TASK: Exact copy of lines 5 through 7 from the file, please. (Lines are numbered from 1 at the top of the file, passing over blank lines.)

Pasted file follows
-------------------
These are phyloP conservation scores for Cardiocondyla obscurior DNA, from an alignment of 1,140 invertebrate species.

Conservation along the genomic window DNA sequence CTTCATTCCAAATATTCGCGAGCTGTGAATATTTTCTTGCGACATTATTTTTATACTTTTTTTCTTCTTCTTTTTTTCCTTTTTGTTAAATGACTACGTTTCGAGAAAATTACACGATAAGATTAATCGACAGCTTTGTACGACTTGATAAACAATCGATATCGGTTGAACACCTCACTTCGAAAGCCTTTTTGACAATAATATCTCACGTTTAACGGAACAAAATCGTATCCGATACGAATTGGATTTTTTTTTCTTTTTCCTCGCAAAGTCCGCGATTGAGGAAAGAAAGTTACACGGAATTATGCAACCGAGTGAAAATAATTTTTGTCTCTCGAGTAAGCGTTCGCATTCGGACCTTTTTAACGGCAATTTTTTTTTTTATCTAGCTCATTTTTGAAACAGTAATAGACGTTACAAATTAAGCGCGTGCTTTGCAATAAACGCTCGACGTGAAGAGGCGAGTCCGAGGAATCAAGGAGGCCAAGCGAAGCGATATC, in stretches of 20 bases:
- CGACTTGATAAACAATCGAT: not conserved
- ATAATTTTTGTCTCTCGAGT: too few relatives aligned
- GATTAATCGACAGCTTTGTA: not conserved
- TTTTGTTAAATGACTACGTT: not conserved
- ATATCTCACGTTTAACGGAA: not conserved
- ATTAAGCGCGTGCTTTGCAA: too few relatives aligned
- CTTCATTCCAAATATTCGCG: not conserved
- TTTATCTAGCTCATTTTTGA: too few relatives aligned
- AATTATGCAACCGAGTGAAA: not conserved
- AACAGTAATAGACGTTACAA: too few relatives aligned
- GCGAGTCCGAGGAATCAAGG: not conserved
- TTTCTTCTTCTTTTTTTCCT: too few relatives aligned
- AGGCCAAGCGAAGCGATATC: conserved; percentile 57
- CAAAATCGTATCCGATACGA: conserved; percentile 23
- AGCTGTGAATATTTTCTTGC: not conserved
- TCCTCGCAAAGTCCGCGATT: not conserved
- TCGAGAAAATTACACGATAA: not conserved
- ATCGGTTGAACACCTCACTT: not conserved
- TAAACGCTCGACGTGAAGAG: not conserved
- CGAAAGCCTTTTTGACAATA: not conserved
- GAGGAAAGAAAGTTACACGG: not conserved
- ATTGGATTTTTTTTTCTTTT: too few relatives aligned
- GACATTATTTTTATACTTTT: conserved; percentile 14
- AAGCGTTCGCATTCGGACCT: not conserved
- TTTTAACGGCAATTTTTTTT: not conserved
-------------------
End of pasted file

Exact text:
- GATTAATCGACAGCTTTGTA: not conserved
- TTTTGTTAAATGACTACGTT: not conserved
- ATATCTCACGTTTAACGGAA: not conserved